You might have heard of the Tor browser, the mysterious onion browser infamous for the anonymous criminal activities that happen on the dark side of the internet.
Many people know it has the default browser to access the darknet or handle Bitcoin payments.
But beyond its tinted name, Tor is a great privacy tool for everyone, especially if you live under a dictatorship, if you don’t want to be tracked by advertisers, ISPs, and websites or if you need to hide your real IP address.
Before we delve any deeper, let’s look at what Tor is.
What is Tor?
Tor is an open-source network of servers around the world that directs internet traffic through each other randomly, and because traffic is routed randomly before reaching its destination.
It can obfuscate the origin of the data and protect the privacy and anonymity of the user.
Benefits of using Tor
Besides helping individuals anonymize themselves online, the service is free, supported on all major operating systems, and is constantly maintained by a global community of developers.
How powerful is Tor?
In NSA’s internal document, it was even referred to as “the king of high-secure, low latency internet anonymity.”
So in most cases and for most people, that’s should be more than enough protection.
That said, there are still some drawbacks to using Tor that even savvy web users might not be aware of.
The risks of using Tor
Tor relays internet traffic through a large system of servers or nodes before the traffic reaches its destination.
However, if an attacker or organization was able to gain control of a large portion of the network, they would be able to see both the start and end of the circuit.
Further network analysis would also allow investigators to uncover who is viewing what content over the network.
Tor does not offer encryption
So while it may obfuscate the origins of the web traffic, any information sent via Tor will be visible as plain text by default.
That means if you were to enter usernames, passwords, and other confidential without additional security measures, a technically inclined snoop would be able to see the contents of what you send online.
Furthermore, Tor’s anonymity benefits can be compromised by torrenting. Many torrent services simply submit your IP address as part of the information they send to the torrent tracker and peers.
Although Tor obscures where you’re sending your IP address from, that information is still visible to the torrent’s tracker and peers.
Solution: using Tor over VPN
To protect your online privacy, you should use a VPN in conjunction with Tor.
By first connecting to a VPN and then using Tor, you ensure your internet traffic is encrypted and anonymized before it is redirected by Tor servers en route to its destination.
Here’s how using VPN and Tor together eliminates the three risks mentioned above.
A VPN hides your real IP address and replaces it with another IP. This way, even if an attacker or organization had control over a large portion of the Tor network and tried to figure out where you are, it would only see the IP address you received from the VPN.
By using a VPN before connecting to Tor, you remain anonymous even if others can see how you entered the Tor network.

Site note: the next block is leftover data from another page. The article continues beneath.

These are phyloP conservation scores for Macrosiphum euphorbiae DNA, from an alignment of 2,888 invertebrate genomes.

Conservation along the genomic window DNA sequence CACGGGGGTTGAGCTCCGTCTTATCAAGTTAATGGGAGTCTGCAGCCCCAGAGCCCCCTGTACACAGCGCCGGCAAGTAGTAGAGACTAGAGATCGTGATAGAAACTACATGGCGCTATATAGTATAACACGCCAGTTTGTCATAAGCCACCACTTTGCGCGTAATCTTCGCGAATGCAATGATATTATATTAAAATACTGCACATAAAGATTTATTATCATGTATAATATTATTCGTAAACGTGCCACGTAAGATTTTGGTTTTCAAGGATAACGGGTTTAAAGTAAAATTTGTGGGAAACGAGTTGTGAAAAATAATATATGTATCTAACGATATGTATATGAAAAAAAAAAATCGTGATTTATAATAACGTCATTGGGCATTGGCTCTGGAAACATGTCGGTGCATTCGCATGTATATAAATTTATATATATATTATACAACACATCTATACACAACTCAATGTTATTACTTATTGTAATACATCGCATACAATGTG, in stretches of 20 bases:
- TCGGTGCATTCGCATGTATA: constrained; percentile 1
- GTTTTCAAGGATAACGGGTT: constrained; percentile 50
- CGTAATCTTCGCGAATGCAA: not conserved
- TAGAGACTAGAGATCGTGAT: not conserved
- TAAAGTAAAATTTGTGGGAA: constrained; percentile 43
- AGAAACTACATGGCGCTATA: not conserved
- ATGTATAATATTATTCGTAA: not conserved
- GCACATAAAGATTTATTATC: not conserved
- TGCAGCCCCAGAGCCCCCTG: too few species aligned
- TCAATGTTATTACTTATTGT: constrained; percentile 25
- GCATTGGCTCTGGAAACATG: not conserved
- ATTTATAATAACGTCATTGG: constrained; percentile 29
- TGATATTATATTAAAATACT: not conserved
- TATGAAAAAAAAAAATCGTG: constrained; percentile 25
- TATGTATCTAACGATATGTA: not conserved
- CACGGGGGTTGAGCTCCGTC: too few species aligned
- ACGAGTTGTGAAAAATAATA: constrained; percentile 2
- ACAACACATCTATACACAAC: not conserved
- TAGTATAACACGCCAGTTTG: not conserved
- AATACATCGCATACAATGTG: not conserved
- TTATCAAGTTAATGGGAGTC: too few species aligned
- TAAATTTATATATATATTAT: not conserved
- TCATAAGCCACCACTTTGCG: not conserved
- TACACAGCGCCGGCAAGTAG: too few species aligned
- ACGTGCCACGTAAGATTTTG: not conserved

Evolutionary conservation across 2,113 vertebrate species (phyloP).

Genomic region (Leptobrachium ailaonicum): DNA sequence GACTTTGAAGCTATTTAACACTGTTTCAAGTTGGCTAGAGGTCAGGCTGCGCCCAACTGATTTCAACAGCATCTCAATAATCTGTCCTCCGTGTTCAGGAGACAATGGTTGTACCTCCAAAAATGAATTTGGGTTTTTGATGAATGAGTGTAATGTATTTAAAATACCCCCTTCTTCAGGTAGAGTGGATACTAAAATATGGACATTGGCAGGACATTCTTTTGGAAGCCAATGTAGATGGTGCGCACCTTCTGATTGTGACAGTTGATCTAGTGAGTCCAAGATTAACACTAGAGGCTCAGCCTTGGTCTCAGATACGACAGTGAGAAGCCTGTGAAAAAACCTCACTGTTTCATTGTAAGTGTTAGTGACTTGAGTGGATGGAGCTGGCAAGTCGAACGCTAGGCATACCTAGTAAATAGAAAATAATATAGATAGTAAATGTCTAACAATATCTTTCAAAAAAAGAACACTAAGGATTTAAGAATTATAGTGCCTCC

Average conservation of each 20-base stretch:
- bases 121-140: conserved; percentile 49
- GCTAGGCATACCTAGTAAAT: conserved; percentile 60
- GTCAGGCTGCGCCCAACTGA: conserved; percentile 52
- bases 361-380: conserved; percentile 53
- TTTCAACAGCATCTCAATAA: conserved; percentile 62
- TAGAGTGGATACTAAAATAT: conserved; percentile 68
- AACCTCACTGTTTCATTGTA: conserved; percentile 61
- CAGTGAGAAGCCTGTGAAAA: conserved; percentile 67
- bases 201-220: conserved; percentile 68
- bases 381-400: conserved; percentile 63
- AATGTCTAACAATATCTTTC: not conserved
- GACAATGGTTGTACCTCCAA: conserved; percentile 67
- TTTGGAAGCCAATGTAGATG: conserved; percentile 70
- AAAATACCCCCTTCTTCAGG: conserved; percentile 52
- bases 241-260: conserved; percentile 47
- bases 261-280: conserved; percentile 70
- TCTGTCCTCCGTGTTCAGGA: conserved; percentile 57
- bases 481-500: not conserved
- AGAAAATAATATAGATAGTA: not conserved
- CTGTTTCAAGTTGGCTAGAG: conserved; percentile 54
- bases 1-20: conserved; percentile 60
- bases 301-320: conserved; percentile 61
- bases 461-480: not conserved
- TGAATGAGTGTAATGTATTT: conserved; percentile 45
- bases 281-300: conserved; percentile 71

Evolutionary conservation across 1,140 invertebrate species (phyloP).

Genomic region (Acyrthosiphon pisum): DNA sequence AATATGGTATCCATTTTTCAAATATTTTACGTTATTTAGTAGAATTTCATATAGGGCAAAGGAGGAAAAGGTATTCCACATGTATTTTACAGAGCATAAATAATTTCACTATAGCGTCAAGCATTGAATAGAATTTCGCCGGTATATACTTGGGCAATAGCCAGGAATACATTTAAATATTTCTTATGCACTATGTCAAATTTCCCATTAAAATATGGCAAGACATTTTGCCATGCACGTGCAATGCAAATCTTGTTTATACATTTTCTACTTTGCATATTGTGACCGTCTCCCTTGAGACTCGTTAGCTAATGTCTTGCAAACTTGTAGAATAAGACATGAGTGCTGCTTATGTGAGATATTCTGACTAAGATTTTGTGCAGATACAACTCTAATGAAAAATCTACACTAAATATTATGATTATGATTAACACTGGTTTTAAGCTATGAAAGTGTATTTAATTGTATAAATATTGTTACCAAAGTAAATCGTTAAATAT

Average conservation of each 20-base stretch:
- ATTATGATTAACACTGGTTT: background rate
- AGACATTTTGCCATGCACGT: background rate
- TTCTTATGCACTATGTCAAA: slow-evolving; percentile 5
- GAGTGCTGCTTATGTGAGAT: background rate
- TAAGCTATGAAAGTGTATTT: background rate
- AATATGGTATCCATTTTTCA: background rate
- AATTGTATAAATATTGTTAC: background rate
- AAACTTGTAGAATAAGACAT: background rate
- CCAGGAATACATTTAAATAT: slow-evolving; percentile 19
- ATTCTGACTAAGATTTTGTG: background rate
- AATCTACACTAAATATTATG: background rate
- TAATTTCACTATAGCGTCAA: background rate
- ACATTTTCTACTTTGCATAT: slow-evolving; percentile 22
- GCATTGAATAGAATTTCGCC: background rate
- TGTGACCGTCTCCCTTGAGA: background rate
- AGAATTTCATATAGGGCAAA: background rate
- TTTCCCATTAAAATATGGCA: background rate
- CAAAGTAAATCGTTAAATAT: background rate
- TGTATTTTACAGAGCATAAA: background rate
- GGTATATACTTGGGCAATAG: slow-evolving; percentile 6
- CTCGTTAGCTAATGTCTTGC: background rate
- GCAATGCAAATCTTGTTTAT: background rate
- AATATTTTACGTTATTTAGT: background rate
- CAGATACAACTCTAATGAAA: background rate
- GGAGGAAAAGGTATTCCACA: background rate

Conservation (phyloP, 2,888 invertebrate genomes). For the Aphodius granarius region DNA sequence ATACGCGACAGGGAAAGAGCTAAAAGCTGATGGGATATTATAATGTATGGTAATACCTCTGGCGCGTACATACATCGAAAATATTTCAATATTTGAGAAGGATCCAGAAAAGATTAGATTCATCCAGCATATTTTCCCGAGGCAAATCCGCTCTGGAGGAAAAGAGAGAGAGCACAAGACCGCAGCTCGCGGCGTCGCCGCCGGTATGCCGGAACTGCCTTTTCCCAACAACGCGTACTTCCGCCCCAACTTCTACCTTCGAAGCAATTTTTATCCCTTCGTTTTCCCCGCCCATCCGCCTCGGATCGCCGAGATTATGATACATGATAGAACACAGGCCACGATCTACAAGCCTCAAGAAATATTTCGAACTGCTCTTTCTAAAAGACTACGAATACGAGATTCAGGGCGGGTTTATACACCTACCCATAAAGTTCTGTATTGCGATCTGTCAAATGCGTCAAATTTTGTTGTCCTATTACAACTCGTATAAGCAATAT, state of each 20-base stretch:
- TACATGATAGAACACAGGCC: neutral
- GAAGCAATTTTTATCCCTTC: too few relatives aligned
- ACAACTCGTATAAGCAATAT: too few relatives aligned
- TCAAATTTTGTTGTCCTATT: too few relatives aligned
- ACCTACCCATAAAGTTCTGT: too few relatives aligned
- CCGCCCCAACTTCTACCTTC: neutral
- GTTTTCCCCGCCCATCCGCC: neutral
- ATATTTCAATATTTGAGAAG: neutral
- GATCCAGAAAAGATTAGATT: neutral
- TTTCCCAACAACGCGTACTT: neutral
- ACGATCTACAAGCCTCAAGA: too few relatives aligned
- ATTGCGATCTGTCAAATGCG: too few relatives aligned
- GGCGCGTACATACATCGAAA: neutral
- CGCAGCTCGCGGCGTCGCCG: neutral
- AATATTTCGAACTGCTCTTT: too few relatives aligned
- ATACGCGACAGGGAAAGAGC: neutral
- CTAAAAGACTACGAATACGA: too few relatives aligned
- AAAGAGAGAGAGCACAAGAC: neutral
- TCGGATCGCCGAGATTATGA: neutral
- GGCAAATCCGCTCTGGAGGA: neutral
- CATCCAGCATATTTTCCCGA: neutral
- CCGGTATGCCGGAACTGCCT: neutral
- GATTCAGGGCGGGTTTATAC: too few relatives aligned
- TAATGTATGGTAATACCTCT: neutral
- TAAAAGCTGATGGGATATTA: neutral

VPNs encrypt your traffic, so any information you send to the internet cannot be read by third parties.
Top VPN providers use AES (Advanced Encryption Standard) with 256-bit keys, which provide 2^256 possible combinations and renders brute-force hacking simply infeasible.
By using a VPN, you ensure your traffic will be indecipherable by any snoops in the Tor network.
Finally, by anonymizing and replacing your IP address, a VPN allows Tor users to access torrents with peace of mind.
Even if a torrenting service tried to send your IP address to the torrent tracker or peers in the torrent, it would only be sending the IP address you got from your VPN provider.
Your actual IP address remains hidden, which keeps your identity private and safe online.
Does it work the other way around?
If the gist is to use Tor and VPN together, why not Tor first, and then VPN? If enabling VPN first before entering Tor is called ‘Tor over VPN’, then the opposite is ‘VPN over Tor’.
If you’re unfamiliar with both VPNs and the Tor browser, this might be where it gets confusing.
‘VPN over Tor is possible in theory and can be done by creating a tunnel through the Tor network and then connecting from there to your VPN service, but it is also more difficult to set up and would slow your connection further.
Given that Tor itself is not the fastest browser around, this setup is highly undesirable.
Due to the disadvantages and the relative technical challenge of achieving ‘VPN over Tor, most VPN providers do not support this method.
What’s more, while this sequence of tools use does hide your traffic from the exit node, the VPN provider would then be able to see your traffic again, meaning that it reintroduces the element of trust into the equation when ‘Tor over VPN’ can operate in a trustless setup.
If you are that privacy-conscious, a setup that gives you no anonymity advantages is certainly a no-go.
When it comes to anonymity, Tor is unbeatable. But, that does not mean that it is not without flaws and weaknesses.
A good VPN can patch up the privacy gaps elegantly with advanced standard encryption from the moment that you are connected, so you can stress less about entry and exit node tracking and ISP identification.
If you need to browse in a private setup, simply connect to a VPN that you trust, and then open the Tor browser to gain access to the anonymous Tor network.